When a homeowner is facing foreclosure, getting a loan modification can be an attractive alternative to filing for bankruptcy or facing the foreclosure process. If you are considering modifying your mortgage loan, understand that it is not a simple process. You will need to demonstrate that you are qualified to have your loan altered this way and if you do receive a modification, you will need to comply with its terms.
When a homeowner cannot afford to make his or her mortgage payments, the home may go into foreclosure. In short, this means the homeowner’s mortgage lender takes possession of the home. However, this is not an instant process. The foreclosure process can take close to a year to complete in Illinois and early in the process, a homeowner can reverse the process and keep his or her home.
Evaluating the legality of your home loan documents is a critical first step in the foreclosure process. During the housing boom, many mortgage lenders cut corners and failed to properly comply with securities laws in their pursuit of maximizing profits during the boom. If you have received a notice of foreclosure, your loan documents should be reviewed and evaluated for legitimacy by legal counsel as soon as possible.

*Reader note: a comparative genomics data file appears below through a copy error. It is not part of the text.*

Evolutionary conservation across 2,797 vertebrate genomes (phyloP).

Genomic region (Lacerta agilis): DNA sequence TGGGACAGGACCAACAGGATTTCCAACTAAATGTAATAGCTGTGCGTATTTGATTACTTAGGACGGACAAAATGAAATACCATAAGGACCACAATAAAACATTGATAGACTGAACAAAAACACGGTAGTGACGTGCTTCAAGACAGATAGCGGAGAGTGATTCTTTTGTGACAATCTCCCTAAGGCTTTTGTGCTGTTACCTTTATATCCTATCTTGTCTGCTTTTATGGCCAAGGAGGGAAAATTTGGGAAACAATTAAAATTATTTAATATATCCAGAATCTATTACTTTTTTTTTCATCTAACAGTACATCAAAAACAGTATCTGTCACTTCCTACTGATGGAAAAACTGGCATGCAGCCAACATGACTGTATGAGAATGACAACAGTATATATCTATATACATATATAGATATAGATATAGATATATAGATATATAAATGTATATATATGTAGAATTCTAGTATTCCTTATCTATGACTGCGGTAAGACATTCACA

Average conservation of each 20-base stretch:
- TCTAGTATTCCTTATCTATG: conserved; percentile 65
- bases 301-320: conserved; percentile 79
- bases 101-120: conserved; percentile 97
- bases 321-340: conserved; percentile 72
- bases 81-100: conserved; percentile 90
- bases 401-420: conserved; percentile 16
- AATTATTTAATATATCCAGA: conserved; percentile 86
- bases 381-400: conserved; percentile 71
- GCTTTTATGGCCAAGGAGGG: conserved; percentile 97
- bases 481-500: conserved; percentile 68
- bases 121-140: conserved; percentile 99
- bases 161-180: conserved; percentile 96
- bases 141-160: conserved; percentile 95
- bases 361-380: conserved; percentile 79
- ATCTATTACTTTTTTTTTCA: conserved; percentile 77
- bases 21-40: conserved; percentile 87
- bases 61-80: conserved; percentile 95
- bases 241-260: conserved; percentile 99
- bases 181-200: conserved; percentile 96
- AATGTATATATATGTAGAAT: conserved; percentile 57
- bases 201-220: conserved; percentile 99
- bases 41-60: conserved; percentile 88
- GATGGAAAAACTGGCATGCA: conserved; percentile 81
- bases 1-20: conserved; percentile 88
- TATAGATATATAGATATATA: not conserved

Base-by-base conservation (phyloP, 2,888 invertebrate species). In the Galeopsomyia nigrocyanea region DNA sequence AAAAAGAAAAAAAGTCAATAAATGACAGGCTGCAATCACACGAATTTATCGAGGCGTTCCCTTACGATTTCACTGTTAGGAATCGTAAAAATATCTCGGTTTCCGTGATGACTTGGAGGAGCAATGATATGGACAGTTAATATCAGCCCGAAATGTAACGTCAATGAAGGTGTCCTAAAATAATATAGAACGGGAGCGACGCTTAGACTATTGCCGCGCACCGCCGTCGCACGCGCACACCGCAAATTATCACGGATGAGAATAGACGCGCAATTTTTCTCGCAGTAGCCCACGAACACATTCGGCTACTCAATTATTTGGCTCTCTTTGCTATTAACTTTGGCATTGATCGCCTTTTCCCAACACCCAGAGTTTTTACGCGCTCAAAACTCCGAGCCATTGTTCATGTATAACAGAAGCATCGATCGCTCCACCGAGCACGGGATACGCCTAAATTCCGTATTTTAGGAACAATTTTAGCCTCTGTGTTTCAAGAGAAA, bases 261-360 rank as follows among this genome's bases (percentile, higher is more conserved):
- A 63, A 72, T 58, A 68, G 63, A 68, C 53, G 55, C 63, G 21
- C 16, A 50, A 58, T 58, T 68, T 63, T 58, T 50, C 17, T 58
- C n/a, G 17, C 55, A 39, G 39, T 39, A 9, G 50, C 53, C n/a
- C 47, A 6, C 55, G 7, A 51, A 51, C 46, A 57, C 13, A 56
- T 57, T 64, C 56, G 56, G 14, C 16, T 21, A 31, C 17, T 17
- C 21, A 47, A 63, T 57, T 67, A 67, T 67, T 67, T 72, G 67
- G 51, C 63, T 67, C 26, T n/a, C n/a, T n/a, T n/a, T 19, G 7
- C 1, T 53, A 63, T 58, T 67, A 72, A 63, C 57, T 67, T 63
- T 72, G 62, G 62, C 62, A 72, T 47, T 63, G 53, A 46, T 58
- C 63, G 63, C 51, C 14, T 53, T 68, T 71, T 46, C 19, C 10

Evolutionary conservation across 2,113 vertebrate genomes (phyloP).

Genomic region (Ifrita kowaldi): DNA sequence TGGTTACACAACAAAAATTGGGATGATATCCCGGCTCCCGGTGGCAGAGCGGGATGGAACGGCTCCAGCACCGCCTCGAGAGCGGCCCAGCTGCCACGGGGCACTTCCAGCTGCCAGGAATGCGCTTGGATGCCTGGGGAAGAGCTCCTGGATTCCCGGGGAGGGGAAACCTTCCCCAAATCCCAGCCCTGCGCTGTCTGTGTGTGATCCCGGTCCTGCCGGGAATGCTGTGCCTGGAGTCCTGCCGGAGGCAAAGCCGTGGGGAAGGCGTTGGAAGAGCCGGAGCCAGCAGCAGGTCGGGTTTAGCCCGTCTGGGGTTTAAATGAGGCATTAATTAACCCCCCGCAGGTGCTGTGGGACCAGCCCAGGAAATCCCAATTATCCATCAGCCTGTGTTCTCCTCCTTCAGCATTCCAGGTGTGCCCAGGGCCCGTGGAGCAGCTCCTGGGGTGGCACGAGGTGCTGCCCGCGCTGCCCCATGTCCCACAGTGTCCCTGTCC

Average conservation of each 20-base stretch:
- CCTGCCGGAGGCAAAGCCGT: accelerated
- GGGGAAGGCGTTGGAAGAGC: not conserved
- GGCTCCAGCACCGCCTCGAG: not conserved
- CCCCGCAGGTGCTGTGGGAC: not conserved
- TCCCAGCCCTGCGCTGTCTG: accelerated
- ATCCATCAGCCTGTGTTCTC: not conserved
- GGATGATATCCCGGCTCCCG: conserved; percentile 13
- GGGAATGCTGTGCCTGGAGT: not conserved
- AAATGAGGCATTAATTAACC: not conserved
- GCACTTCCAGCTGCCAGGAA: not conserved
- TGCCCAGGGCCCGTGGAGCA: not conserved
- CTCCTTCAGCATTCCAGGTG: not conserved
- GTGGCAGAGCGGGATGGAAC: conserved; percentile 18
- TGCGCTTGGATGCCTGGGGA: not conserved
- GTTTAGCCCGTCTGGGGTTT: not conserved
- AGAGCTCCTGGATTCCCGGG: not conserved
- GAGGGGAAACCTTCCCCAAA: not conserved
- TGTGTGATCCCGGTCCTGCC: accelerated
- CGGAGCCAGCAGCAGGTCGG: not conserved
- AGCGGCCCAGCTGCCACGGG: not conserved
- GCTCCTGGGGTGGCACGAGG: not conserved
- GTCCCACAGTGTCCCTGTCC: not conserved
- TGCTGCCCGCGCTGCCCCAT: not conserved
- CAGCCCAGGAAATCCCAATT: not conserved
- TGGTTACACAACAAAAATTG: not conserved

Lenders And Banks Originated Invalid Documents
For many homeowners, a loan modification request is much like a ride on a Ferris wheel. The lender offers assistance through HAMP or some other federal program, raising hopes and expectations. Then, the bank suddenly withdraws its offer, many times based on technical grounds, such as turning in documents a day or two late, a Debt To Income ration that is a few points too low or a Loan To Value ratio that is a few points too high.
In 2008, the U.S. real estate market witnessed a devastating turn of events as the market erupted in a resounding collapse leading toward record-breaking foreclosures and the lowering of market value pricing across the U.S.
RealtyTrac®, the leader in online real estate market data recently released its Midyear 2014 U.S. Foreclosure Market Report™. There is good news and there is bad news. The good news, as of July 2014, the national foreclosure rate dropped to 16 percent, matching the lowest level since the burst of the housing bubble in 2006.
Unfortunately when a homeowner is facing dire straights and facing foreclosure, far too often those seeking mortgage assistance fall victim to experienced scam artists. These experts are prey on the homeowner’s emotional state to drain you of your money and your home but also leaving your liable for your mortgage debt.